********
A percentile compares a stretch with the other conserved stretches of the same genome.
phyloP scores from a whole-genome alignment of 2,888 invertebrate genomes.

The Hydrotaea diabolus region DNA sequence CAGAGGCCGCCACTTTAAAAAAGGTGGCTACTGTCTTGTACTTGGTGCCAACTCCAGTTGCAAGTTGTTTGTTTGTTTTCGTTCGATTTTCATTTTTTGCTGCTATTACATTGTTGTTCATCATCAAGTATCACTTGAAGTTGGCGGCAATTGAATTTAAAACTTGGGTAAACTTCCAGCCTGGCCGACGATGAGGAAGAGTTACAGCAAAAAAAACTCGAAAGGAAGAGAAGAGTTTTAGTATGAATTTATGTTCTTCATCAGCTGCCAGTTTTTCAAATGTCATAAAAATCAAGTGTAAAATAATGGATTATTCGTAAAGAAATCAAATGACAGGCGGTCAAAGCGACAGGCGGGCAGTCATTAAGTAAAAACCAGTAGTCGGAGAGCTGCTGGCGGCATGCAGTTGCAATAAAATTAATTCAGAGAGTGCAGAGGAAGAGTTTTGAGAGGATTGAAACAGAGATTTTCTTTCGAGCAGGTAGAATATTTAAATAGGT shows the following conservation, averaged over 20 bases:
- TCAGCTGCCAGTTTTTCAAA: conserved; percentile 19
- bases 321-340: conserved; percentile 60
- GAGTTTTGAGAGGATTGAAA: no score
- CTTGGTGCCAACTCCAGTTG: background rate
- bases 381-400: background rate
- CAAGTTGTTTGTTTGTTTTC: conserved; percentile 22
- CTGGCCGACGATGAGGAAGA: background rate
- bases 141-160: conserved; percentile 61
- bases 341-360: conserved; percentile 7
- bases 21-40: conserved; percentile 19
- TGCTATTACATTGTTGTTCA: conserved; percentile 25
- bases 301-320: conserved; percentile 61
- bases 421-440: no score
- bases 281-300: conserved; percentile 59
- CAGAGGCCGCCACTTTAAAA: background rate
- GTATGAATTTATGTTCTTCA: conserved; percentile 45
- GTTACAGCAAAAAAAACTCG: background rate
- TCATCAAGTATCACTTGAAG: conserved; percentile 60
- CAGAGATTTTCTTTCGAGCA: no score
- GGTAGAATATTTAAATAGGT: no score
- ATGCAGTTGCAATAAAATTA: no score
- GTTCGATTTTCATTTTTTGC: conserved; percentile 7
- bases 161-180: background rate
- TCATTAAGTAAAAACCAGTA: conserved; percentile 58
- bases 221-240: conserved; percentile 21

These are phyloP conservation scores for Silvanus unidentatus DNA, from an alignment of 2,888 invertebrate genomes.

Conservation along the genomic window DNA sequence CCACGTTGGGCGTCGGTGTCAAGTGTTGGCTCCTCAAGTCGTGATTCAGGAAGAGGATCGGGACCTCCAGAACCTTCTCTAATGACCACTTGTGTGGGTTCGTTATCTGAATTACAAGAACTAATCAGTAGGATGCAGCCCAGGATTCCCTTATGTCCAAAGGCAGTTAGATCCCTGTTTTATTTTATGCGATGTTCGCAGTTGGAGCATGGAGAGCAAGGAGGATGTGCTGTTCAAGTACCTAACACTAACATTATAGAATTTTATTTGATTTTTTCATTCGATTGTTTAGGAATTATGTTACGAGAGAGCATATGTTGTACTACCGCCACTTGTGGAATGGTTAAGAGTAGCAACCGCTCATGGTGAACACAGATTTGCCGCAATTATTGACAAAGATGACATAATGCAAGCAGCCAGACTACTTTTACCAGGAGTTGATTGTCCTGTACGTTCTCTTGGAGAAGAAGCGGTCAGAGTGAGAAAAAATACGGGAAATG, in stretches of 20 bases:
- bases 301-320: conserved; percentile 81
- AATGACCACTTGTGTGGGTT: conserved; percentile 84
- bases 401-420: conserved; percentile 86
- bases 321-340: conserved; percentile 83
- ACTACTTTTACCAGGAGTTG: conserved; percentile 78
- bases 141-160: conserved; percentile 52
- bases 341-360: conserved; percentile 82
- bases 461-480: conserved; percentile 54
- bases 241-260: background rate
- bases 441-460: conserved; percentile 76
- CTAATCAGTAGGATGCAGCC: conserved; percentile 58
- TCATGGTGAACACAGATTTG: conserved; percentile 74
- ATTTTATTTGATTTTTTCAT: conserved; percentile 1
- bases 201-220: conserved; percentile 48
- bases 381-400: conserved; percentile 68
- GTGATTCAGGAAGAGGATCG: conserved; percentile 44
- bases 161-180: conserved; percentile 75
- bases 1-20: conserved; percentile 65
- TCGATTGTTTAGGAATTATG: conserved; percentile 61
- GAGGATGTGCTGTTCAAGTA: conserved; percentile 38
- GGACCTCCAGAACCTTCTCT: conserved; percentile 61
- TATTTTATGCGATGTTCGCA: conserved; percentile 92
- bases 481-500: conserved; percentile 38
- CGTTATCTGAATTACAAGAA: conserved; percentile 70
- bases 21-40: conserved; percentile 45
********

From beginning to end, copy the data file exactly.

A percentile compares a stretch with the other conserved stretches of the same genome.
phyloP scores from a whole-genome alignment of 2,888 invertebrate genomes.

The Hydrotaea diabolus region DNA sequence CAGAGGCCGCCACTTTAAAAAAGGTGGCTACTGTCTTGTACTTGGTGCCAACTCCAGTTGCAAGTTGTTTGTTTGTTTTCGTTCGATTTTCATTTTTTGCTGCTATTACATTGTTGTTCATCATCAAGTATCACTTGAAGTTGGCGGCAATTGAATTTAAAACTTGGGTAAACTTCCAGCCTGGCCGACGATGAGGAAGAGTTACAGCAAAAAAAACTCGAAAGGAAGAGAAGAGTTTTAGTATGAATTTATGTTCTTCATCAGCTGCCAGTTTTTCAAATGTCATAAAAATCAAGTGTAAAATAATGGATTATTCGTAAAGAAATCAAATGACAGGCGGTCAAAGCGACAGGCGGGCAGTCATTAAGTAAAAACCAGTAGTCGGAGAGCTGCTGGCGGCATGCAGTTGCAATAAAATTAATTCAGAGAGTGCAGAGGAAGAGTTTTGAGAGGATTGAAACAGAGATTTTCTTTCGAGCAGGTAGAATATTTAAATAGGT shows the following conservation, averaged over 20 bases:
- TCAGCTGCCAGTTTTTCAAA: conserved; percentile 19
- bases 321-340: conserved; percentile 60
- GAGTTTTGAGAGGATTGAAA: no score
- CTTGGTGCCAACTCCAGTTG: background rate
- bases 381-400: background rate
- CAAGTTGTTTGTTTGTTTTC: conserved; percentile 22
- CTGGCCGACGATGAGGAAGA: background rate
- bases 141-160: conserved; percentile 61
- bases 341-360: conserved; percentile 7
- bases 21-40: conserved; percentile 19
- TGCTATTACATTGTTGTTCA: conserved; percentile 25
- bases 301-320: conserved; percentile 61
- bases 421-440: no score
- bases 281-300: conserved; percentile 59
- CAGAGGCCGCCACTTTAAAA: background rate
- GTATGAATTTATGTTCTTCA: conserved; percentile 45
- GTTACAGCAAAAAAAACTCG: background rate
- TCATCAAGTATCACTTGAAG: conserved; percentile 60
- CAGAGATTTTCTTTCGAGCA: no score
- GGTAGAATATTTAAATAGGT: no score
- ATGCAGTTGCAATAAAATTA: no score
- GTTCGATTTTCATTTTTTGC: conserved; percentile 7
- bases 161-180: background rate
- TCATTAAGTAAAAACCAGTA: conserved; percentile 58
- bases 221-240: conserved; percentile 21

These are phyloP conservation scores for Silvanus unidentatus DNA, from an alignment of 2,888 invertebrate genomes.

Conservation along the genomic window DNA sequence CCACGTTGGGCGTCGGTGTCAAGTGTTGGCTCCTCAAGTCGTGATTCAGGAAGAGGATCGGGACCTCCAGAACCTTCTCTAATGACCACTTGTGTGGGTTCGTTATCTGAATTACAAGAACTAATCAGTAGGATGCAGCCCAGGATTCCCTTATGTCCAAAGGCAGTTAGATCCCTGTTTTATTTTATGCGATGTTCGCAGTTGGAGCATGGAGAGCAAGGAGGATGTGCTGTTCAAGTACCTAACACTAACATTATAGAATTTTATTTGATTTTTTCATTCGATTGTTTAGGAATTATGTTACGAGAGAGCATATGTTGTACTACCGCCACTTGTGGAATGGTTAAGAGTAGCAACCGCTCATGGTGAACACAGATTTGCCGCAATTATTGACAAAGATGACATAATGCAAGCAGCCAGACTACTTTTACCAGGAGTTGATTGTCCTGTACGTTCTCTTGGAGAAGAAGCGGTCAGAGTGAGAAAAAATACGGGAAATG, in stretches of 20 bases:
- bases 301-320: conserved; percentile 81
- AATGACCACTTGTGTGGGTT: conserved; percentile 84
- bases 401-420: conserved; percentile 86
- bases 321-340: conserved; percentile 83
- ACTACTTTTACCAGGAGTTG: conserved; percentile 78
- bases 141-160: conserved; percentile 52
- bases 341-360: conserved; percentile 82
- bases 461-480: conserved; percentile 54
- bases 241-260: background rate
- bases 441-460: conserved; percentile 76
- CTAATCAGTAGGATGCAGCC: conserved; percentile 58
- TCATGGTGAACACAGATTTG: conserved; percentile 74
- ATTTTATTTGATTTTTTCAT: conserved; percentile 1
- bases 201-220: conserved; percentile 48
- bases 381-400: conserved; percentile 68
- GTGATTCAGGAAGAGGATCG: conserved; percentile 44
- bases 161-180: conserved; percentile 75
- bases 1-20: conserved; percentile 65
- TCGATTGTTTAGGAATTATG: conserved; percentile 61
- GAGGATGTGCTGTTCAAGTA: conserved; percentile 38
- GGACCTCCAGAACCTTCTCT: conserved; percentile 61
- TATTTTATGCGATGTTCGCA: conserved; percentile 92
- bases 481-500: conserved; percentile 38
- CGTTATCTGAATTACAAGAA: conserved; percentile 70
- bases 21-40: conserved; percentile 45